Introverts, by nature, keep a lower profile than extroverts. Consequently, their contribution to your organization might not be quite as obvious. Both, however, perform valuable functions. Because introverts are quieter, it’s easy to underestimate their contributions. They may need some extra encouragement to reach their full potential. Let’s look at some of the key strengths of introverts as well as some of the best ways to bring out the best in them.
Corporations and other organizations have traditionally favored extroverts. Since extroverts are more talkative and socially aggressive, they often overshadow their introverted colleagues. It’s important, however, to recognize the invaluable strengths of introverts.
Introverts have many great qualities. However, they need the right environment in order to thrive. Here are some ways to engage the introverts on your team.
Introverts need a certain amount of space and autonomy to feel comfortable. As we noted, they often need less direct supervision than extroverts. The other side of the coin is that too much micromanagement makes them feel constrained. Give them as much leeway as possible for completing projects on their own terms.
Introverts also value having physical space where they can work on their own. It’s good in general to have areas away from open office spaces where team members can work uninterrupted to write and reflect. Giving someone space also means showing restraint when it comes to asking them for updates or overwhelming them with mandatory meetings.
Introverts, as a rule, aren’t fond of surprises or last minute requests. These can’t always be averted in a busy work environment, of course. You can, however, make an effort to give the introverts on your team as much notice as possible about meetings or other occasions that demand group participation or socializing.
Many businesses are experimenting with flex time, flexible vacations, and other options that allow employees to work at home or from other off-site locations. This type of arrangement is particularly appealing to introverts as it gives them extra space. Even letting someone work at home 10 or 20 hours per week gives them a chance to inhabit a quieter space so they can return to the office recharged. The benefits of flex time, of course, extend to everyone.
While extroverts are likely to give their opinions immediately, introverts like to have time to process their thoughts. If you want feedback from an introvert, don’t pressure him or her into giving an instant response. Give them time to reflect and give you a more thought-out answer.
Managers should strive to meet one-on-one with employees on a regular basis. This is another strategy that’s helpful for everyone but that favors introverts in particular. Your introverted employees relate better in one-on-one conversations than in group settings. Having brief face-to-face conversations at least once per week gives you a chance to check in with everyone and ensure that the introverts on your team have a chance to raise any issues or ask questions that they might not be comfortable raising at group meetings.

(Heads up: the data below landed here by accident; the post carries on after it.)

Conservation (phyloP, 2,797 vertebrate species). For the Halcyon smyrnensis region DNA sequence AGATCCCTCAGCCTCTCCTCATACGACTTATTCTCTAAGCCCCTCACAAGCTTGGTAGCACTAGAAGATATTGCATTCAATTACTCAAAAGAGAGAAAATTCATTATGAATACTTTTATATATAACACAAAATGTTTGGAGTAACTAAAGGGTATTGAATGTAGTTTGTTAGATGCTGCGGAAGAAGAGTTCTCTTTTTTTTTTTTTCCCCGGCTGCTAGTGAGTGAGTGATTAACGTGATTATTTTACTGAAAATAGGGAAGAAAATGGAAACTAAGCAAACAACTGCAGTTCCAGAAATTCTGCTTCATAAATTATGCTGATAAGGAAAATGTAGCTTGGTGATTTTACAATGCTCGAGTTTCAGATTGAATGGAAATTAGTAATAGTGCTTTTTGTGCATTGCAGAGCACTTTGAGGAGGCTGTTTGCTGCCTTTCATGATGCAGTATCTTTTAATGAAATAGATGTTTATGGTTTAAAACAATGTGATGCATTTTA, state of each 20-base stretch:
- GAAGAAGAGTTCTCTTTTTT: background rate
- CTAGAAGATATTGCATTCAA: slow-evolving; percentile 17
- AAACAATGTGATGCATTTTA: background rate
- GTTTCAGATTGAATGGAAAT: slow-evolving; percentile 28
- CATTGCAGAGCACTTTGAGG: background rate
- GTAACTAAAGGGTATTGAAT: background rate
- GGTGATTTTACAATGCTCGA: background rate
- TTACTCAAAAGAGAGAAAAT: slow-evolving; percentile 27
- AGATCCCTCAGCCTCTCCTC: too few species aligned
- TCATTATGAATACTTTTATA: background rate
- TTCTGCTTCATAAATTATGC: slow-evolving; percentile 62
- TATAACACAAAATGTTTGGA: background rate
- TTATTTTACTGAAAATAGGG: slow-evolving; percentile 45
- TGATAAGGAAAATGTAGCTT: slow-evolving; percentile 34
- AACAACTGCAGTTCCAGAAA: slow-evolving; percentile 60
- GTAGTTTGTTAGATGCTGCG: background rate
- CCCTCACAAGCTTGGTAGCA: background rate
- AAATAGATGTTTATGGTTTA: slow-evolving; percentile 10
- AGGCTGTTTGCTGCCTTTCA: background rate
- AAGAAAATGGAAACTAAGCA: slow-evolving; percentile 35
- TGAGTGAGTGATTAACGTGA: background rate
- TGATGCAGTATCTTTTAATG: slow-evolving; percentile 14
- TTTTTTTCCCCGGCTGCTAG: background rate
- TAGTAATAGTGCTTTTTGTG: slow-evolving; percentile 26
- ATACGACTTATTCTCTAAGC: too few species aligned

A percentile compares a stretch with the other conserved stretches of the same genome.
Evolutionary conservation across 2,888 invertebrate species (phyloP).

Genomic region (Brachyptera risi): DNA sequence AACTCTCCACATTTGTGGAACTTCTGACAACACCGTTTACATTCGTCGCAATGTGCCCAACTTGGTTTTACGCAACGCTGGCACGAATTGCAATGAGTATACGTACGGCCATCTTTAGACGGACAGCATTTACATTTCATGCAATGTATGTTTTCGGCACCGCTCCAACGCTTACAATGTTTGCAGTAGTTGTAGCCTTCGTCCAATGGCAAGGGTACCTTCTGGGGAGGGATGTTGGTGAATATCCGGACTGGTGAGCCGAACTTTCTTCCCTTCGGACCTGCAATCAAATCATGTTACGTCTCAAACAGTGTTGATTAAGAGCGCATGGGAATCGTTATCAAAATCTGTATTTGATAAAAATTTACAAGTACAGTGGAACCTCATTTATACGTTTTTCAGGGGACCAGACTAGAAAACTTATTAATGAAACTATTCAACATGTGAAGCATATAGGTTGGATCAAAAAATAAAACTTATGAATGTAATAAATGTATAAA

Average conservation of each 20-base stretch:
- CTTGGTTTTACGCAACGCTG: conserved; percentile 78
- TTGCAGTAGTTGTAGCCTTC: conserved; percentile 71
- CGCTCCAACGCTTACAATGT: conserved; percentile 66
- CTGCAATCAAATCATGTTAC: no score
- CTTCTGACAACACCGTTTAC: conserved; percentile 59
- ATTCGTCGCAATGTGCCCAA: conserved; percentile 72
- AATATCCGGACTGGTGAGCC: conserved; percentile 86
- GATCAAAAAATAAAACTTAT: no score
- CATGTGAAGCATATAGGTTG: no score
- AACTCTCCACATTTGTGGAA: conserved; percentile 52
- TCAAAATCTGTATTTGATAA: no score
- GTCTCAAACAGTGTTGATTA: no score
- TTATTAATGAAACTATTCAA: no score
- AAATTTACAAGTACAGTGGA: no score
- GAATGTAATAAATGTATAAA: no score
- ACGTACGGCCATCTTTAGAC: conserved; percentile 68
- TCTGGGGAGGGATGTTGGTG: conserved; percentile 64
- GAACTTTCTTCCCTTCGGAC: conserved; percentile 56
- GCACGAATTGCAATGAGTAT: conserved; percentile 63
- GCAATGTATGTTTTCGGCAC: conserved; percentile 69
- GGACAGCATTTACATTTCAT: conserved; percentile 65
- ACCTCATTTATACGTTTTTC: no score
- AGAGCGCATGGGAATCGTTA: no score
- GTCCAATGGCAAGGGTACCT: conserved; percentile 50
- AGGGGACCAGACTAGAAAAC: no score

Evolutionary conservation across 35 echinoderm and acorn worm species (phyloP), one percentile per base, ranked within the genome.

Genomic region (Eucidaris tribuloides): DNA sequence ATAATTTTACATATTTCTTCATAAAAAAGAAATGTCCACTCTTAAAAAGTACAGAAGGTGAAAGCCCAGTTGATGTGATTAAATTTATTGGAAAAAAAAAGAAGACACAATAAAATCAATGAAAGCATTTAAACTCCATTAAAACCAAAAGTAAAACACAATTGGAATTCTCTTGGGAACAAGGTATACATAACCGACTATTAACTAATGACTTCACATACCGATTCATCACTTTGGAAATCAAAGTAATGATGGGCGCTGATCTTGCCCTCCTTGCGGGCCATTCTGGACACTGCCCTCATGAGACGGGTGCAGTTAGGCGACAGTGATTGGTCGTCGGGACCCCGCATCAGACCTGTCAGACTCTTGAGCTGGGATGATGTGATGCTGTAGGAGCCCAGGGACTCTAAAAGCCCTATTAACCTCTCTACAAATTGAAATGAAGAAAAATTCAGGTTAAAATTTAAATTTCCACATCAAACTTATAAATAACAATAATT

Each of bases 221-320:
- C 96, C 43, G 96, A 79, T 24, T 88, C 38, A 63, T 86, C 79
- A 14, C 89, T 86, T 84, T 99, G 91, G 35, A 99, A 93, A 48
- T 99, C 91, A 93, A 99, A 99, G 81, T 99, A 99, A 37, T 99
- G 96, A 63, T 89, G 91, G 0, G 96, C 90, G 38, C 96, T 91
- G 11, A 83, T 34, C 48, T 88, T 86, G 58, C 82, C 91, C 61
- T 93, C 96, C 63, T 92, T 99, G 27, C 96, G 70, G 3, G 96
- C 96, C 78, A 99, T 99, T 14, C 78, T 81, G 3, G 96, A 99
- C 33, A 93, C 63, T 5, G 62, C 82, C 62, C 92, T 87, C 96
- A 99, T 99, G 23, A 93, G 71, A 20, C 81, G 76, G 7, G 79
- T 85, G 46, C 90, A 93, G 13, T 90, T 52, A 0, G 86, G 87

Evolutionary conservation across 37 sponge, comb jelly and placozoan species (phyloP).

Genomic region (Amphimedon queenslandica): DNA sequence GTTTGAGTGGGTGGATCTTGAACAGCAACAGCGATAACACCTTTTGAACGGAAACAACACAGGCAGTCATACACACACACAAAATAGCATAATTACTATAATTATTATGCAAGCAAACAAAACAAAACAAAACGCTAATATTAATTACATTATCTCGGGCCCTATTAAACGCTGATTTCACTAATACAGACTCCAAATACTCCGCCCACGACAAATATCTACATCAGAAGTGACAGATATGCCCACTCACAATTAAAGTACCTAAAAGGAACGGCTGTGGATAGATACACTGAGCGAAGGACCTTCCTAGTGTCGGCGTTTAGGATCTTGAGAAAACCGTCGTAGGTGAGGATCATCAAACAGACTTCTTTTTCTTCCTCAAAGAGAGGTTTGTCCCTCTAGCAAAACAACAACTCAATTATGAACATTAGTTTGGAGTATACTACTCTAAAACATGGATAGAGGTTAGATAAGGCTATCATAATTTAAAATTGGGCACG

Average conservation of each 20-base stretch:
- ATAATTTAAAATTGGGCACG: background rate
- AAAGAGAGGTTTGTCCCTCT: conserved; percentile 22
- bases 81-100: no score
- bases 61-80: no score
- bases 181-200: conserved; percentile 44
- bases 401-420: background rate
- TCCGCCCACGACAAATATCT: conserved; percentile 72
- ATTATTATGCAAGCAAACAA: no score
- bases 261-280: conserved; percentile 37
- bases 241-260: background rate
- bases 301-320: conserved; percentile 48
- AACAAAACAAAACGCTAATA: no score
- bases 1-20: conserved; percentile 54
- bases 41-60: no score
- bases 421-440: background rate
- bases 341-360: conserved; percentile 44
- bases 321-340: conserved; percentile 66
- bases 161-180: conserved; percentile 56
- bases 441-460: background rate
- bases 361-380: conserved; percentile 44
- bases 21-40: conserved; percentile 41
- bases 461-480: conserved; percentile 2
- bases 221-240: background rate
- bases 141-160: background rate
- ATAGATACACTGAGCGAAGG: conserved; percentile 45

Introverts often feel more comfortable writing their ideas down rather than speaking them out loud. Make sure you provide sufficient ways for them to do this. Encourage team members to submit their ideas in writing and give these as much consideration as anything spoken. Social media is another good way for introverts to communicate.
One of the best ways to help introverts (and everyone else as well) communicate their ideas is to have a robust intranet and internal messaging system in place. Effective communication in the workplace is vital to keep everyone informed and to provide a platform for employees to express themselves. Intranet resources such as an efficient messaging system and real-time chat are ideal for introverts and facilitate better communication for everyone.
It’s beneficial to give introverts plenty of space and extra time to collect their thoughts. On the other hand, you don’t want to treat them like a separate species that must be partitioned off from the rest of the world. Many introverts are very good at coming out of their shells and expressing themselves under the right circumstances. In fact, it’s healthy to encourage them to leave their comfort zones by speaking up and asserting themselves.
The key is to find a good balance, which will differ depending on the individual. Most people aren’t pure introverts or extroverts but exist somewhere on the spectrum. When you notice that someone is primarily an introvert, take note and make allowances while also recognizing that they can behave in an extroverted manner some of the time. Similarly, extroverts should be encouraged to explore their introverted selves. This helps to cultivate a workplace where everyone grows.
These are some of the most effective ways to engage with introverts and help them feel comfortable and appreciated. Introverts and extroverts (as well as those in the middle) both bring valuable characteristics to an organization. However, you may have to make some special efforts to make sure introverts’ voices are heard. When the introverts on your team are able to communicate freely, everyone benefits.
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